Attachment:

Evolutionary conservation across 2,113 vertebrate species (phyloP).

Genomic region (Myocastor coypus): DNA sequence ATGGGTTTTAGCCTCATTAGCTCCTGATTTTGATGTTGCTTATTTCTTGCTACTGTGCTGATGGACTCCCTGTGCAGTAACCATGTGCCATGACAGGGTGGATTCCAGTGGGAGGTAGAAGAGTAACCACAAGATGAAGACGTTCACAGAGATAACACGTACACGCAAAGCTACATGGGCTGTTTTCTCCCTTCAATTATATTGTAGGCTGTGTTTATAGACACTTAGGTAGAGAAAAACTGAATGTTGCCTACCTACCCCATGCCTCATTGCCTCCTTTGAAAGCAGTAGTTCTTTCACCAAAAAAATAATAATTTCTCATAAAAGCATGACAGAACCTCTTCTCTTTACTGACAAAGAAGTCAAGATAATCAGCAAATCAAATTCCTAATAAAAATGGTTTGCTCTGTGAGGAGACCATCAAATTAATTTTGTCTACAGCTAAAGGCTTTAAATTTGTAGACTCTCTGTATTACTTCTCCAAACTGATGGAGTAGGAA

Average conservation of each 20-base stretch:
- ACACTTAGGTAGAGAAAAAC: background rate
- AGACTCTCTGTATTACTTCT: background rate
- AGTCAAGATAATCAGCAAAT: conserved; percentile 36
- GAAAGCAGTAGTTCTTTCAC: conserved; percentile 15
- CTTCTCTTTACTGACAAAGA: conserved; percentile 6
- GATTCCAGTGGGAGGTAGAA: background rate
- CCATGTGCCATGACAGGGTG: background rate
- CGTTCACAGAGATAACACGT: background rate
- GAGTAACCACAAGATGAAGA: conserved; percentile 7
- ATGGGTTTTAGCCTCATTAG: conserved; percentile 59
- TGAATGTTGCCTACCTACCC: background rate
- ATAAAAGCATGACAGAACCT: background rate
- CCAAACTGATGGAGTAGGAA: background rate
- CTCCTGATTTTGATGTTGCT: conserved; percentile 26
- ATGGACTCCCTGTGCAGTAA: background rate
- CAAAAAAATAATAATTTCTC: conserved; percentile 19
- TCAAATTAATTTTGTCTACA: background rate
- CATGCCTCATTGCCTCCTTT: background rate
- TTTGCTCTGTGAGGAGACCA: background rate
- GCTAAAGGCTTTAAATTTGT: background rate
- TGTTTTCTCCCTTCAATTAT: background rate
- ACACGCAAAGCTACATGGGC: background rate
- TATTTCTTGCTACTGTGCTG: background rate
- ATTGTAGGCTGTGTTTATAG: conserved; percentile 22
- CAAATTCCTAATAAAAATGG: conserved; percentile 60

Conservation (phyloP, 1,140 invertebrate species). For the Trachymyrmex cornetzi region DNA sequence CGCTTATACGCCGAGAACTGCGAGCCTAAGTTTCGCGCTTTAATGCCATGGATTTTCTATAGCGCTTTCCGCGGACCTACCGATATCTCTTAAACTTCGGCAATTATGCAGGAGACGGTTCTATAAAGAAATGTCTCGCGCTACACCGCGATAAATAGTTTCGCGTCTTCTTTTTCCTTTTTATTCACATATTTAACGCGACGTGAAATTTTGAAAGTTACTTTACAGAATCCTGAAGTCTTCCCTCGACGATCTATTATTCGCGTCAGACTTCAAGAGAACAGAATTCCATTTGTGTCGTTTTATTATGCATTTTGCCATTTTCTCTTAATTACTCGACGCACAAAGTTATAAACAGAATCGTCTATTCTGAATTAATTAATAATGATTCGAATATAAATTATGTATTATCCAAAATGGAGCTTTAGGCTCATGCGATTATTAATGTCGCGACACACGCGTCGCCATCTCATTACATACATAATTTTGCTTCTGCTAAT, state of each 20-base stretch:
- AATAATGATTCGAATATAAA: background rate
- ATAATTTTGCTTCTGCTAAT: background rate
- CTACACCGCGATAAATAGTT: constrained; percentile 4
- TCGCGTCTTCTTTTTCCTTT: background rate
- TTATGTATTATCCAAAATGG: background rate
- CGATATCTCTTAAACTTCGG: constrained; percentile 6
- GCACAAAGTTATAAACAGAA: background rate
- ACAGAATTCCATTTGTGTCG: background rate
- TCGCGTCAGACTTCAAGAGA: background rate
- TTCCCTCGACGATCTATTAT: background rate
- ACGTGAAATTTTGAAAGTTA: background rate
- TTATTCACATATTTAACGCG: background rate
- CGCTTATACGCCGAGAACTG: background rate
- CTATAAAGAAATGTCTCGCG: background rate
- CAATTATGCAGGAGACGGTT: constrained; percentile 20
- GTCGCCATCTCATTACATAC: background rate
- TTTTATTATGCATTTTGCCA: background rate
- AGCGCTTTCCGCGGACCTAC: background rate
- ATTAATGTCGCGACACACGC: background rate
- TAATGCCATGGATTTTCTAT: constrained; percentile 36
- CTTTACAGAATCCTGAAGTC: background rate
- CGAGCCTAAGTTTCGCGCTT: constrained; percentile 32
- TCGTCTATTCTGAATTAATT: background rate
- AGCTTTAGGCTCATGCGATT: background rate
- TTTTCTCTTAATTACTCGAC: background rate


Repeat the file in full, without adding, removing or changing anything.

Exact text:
Evolutionary conservation across 2,113 vertebrate species (phyloP).

Genomic region (Myocastor coypus): DNA sequence ATGGGTTTTAGCCTCATTAGCTCCTGATTTTGATGTTGCTTATTTCTTGCTACTGTGCTGATGGACTCCCTGTGCAGTAACCATGTGCCATGACAGGGTGGATTCCAGTGGGAGGTAGAAGAGTAACCACAAGATGAAGACGTTCACAGAGATAACACGTACACGCAAAGCTACATGGGCTGTTTTCTCCCTTCAATTATATTGTAGGCTGTGTTTATAGACACTTAGGTAGAGAAAAACTGAATGTTGCCTACCTACCCCATGCCTCATTGCCTCCTTTGAAAGCAGTAGTTCTTTCACCAAAAAAATAATAATTTCTCATAAAAGCATGACAGAACCTCTTCTCTTTACTGACAAAGAAGTCAAGATAATCAGCAAATCAAATTCCTAATAAAAATGGTTTGCTCTGTGAGGAGACCATCAAATTAATTTTGTCTACAGCTAAAGGCTTTAAATTTGTAGACTCTCTGTATTACTTCTCCAAACTGATGGAGTAGGAA

Average conservation of each 20-base stretch:
- ACACTTAGGTAGAGAAAAAC: background rate
- AGACTCTCTGTATTACTTCT: background rate
- AGTCAAGATAATCAGCAAAT: conserved; percentile 36
- GAAAGCAGTAGTTCTTTCAC: conserved; percentile 15
- CTTCTCTTTACTGACAAAGA: conserved; percentile 6
- GATTCCAGTGGGAGGTAGAA: background rate
- CCATGTGCCATGACAGGGTG: background rate
- CGTTCACAGAGATAACACGT: background rate
- GAGTAACCACAAGATGAAGA: conserved; percentile 7
- ATGGGTTTTAGCCTCATTAG: conserved; percentile 59
- TGAATGTTGCCTACCTACCC: background rate
- ATAAAAGCATGACAGAACCT: background rate
- CCAAACTGATGGAGTAGGAA: background rate
- CTCCTGATTTTGATGTTGCT: conserved; percentile 26
- ATGGACTCCCTGTGCAGTAA: background rate
- CAAAAAAATAATAATTTCTC: conserved; percentile 19
- TCAAATTAATTTTGTCTACA: background rate
- CATGCCTCATTGCCTCCTTT: background rate
- TTTGCTCTGTGAGGAGACCA: background rate
- GCTAAAGGCTTTAAATTTGT: background rate
- TGTTTTCTCCCTTCAATTAT: background rate
- ACACGCAAAGCTACATGGGC: background rate
- TATTTCTTGCTACTGTGCTG: background rate
- ATTGTAGGCTGTGTTTATAG: conserved; percentile 22
- CAAATTCCTAATAAAAATGG: conserved; percentile 60

Conservation (phyloP, 1,140 invertebrate species). For the Trachymyrmex cornetzi region DNA sequence CGCTTATACGCCGAGAACTGCGAGCCTAAGTTTCGCGCTTTAATGCCATGGATTTTCTATAGCGCTTTCCGCGGACCTACCGATATCTCTTAAACTTCGGCAATTATGCAGGAGACGGTTCTATAAAGAAATGTCTCGCGCTACACCGCGATAAATAGTTTCGCGTCTTCTTTTTCCTTTTTATTCACATATTTAACGCGACGTGAAATTTTGAAAGTTACTTTACAGAATCCTGAAGTCTTCCCTCGACGATCTATTATTCGCGTCAGACTTCAAGAGAACAGAATTCCATTTGTGTCGTTTTATTATGCATTTTGCCATTTTCTCTTAATTACTCGACGCACAAAGTTATAAACAGAATCGTCTATTCTGAATTAATTAATAATGATTCGAATATAAATTATGTATTATCCAAAATGGAGCTTTAGGCTCATGCGATTATTAATGTCGCGACACACGCGTCGCCATCTCATTACATACATAATTTTGCTTCTGCTAAT, state of each 20-base stretch:
- AATAATGATTCGAATATAAA: background rate
- ATAATTTTGCTTCTGCTAAT: background rate
- CTACACCGCGATAAATAGTT: constrained; percentile 4
- TCGCGTCTTCTTTTTCCTTT: background rate
- TTATGTATTATCCAAAATGG: background rate
- CGATATCTCTTAAACTTCGG: constrained; percentile 6
- GCACAAAGTTATAAACAGAA: background rate
- ACAGAATTCCATTTGTGTCG: background rate
- TCGCGTCAGACTTCAAGAGA: background rate
- TTCCCTCGACGATCTATTAT: background rate
- ACGTGAAATTTTGAAAGTTA: background rate
- TTATTCACATATTTAACGCG: background rate
- CGCTTATACGCCGAGAACTG: background rate
- CTATAAAGAAATGTCTCGCG: background rate
- CAATTATGCAGGAGACGGTT: constrained; percentile 20
- GTCGCCATCTCATTACATAC: background rate
- TTTTATTATGCATTTTGCCA: background rate
- AGCGCTTTCCGCGGACCTAC: background rate
- ATTAATGTCGCGACACACGC: background rate
- TAATGCCATGGATTTTCTAT: constrained; percentile 36
- CTTTACAGAATCCTGAAGTC: background rate
- CGAGCCTAAGTTTCGCGCTT: constrained; percentile 32
- TCGTCTATTCTGAATTAATT: background rate
- AGCTTTAGGCTCATGCGATT: background rate
- TTTTCTCTTAATTACTCGAC: background rate